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11

There are two possible explanations: If the fuel cap does not form a good enough seal, the fuel injection system may experience problems with drawing fuel from the tank. On newer cars many of them have a fuel cap sensor to detect if the cap is not screwed in. This is related to emissions, although i am uncertain how. I know when I get my yearly emissions ...


9

Look up in your owner's manual how capacity your fuel tank has. Next time you fuel up, take note of the difference. In my car it's roughly 2 gallons (7.5 liters). However, realize that modern cars use fuel as a coolant for the fuel pump and running the tank dry often may damage the fuel pump over time.


8

Despite any opinions of safety it seems that gas tanks are manufactured to not accept more than 95% of their total volume because of regulations. Here is a quote from the US Department of Transportation Federal Motor Carry Safety Administration Regulation 393.67 Subpart E. (12) Overfill restriction. A liquid fuel tank manufactured on or after January 1, ...


8

It might cause issues with the evaporative emissions controls as the tank is currently permanently vented to the atmosphere and that can trigger a check engine light. In general it shouldn't be affecting the fuel mileage, though. The other concern is that you'll probably end up clogging the various fuel filters sooner because the lack of fuel cap means all ...


7

The EPA regulations require that the fuel tank is a sealed system so that no vapors escape. There is an entire system (Evaporative Purge) dedicated to that task. EPA regulations also require that the ECM (Engine Control Module) check they system for leak. When the right conditions are met IE fuel level between 1/3 and 1/2 tank, outside temp 50 - 90 etc. the ...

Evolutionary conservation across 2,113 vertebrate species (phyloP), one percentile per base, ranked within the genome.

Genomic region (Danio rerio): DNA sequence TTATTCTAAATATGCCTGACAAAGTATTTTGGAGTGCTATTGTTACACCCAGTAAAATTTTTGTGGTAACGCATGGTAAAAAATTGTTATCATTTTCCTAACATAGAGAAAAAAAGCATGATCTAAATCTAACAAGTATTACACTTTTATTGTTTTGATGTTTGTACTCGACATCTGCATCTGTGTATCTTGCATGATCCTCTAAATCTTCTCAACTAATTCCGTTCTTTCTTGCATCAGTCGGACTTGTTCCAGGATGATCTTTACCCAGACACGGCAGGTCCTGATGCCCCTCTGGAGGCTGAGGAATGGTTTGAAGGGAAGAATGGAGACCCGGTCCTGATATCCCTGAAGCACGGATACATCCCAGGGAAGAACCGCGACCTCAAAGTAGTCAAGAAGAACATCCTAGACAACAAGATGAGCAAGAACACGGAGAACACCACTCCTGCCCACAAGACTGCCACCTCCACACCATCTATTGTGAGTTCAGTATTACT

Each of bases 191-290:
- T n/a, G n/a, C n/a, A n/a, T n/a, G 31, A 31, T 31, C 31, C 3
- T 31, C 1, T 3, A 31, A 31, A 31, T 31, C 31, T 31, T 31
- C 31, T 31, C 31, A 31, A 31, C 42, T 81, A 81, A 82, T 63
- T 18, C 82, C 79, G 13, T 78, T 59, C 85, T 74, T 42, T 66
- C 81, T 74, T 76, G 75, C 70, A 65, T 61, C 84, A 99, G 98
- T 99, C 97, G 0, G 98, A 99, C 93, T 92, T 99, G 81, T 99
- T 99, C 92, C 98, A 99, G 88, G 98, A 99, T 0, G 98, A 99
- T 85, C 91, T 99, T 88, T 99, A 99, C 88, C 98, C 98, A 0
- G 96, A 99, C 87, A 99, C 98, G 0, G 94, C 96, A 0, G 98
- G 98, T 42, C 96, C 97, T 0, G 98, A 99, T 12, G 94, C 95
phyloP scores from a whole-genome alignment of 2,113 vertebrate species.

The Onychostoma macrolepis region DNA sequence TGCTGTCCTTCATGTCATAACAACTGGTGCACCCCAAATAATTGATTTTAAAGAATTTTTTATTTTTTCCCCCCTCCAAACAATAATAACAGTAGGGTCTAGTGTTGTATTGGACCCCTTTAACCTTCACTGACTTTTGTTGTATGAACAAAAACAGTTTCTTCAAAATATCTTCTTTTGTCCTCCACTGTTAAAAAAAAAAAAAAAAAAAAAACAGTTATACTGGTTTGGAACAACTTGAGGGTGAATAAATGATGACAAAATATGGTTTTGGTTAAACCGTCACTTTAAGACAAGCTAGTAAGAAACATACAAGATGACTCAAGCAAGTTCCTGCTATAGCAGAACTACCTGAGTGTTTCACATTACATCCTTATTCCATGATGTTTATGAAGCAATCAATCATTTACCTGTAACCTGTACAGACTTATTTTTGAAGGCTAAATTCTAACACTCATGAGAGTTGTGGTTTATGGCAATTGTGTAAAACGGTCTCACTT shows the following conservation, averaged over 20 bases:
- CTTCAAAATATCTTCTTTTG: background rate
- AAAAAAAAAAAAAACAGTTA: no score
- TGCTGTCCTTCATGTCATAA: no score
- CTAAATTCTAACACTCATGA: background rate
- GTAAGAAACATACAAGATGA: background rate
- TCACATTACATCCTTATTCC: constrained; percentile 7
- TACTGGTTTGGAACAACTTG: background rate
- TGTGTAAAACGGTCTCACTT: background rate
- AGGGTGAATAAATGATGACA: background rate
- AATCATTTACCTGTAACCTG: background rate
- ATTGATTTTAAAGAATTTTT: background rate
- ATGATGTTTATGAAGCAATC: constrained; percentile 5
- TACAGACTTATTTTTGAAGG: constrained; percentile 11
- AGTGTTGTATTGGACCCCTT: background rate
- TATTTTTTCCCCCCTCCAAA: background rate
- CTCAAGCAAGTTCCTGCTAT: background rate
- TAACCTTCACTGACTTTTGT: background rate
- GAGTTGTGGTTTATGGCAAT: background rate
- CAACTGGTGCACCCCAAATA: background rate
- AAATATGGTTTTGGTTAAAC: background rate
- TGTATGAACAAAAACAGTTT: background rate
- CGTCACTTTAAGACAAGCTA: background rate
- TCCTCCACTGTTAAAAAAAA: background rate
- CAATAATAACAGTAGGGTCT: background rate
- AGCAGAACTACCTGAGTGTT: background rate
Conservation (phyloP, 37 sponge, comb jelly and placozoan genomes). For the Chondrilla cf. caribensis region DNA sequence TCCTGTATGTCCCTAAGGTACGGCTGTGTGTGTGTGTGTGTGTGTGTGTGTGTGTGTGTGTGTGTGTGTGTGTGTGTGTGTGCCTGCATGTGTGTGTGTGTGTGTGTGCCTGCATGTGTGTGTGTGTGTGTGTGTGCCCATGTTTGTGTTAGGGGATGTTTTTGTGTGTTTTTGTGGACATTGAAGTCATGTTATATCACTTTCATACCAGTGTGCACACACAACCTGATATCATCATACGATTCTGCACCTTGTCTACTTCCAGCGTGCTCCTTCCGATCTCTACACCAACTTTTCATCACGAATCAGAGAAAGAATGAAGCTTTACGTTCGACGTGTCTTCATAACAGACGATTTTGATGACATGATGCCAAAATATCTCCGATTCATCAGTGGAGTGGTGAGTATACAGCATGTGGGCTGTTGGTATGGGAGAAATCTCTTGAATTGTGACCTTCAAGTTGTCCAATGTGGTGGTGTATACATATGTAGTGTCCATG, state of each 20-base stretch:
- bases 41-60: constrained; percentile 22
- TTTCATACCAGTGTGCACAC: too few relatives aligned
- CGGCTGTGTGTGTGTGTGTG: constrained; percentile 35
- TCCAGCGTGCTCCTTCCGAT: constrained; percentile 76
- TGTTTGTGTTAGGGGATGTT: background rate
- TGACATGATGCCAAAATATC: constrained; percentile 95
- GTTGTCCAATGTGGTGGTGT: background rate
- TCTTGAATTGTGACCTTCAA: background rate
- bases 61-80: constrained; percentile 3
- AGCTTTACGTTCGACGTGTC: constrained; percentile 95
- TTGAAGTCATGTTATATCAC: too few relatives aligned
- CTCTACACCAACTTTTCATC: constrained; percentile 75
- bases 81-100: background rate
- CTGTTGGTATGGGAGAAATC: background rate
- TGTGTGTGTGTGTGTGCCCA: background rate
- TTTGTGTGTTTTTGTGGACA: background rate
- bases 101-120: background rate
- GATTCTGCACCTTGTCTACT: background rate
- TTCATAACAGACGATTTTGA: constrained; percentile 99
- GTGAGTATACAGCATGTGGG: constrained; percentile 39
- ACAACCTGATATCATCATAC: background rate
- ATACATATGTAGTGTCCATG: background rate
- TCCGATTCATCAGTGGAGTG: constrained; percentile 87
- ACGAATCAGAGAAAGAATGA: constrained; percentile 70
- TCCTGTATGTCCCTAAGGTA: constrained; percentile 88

6

You will likely be annoyingly loud but otherwise fine. As always, you are liable for your own compliance with local noise ordinances. I would recommend that you drive with the windows up until you give the car to the shop in order to avoid any risk of carbon monoxide poisoning. For example, don't drive with the trunk propped open: the low pressure behind ...


6

It's a gasoline vent tube, serving three purposes. Gasoline vapors can be especially dangerous under pressure (pretty much why it is useful), and as the temperature fluctuates it is safer to relieve the vapor pressure than it is to potentially have it build up. The gasoline vapors should preferably not be ejected onto a potential spark source (battery) or ...


5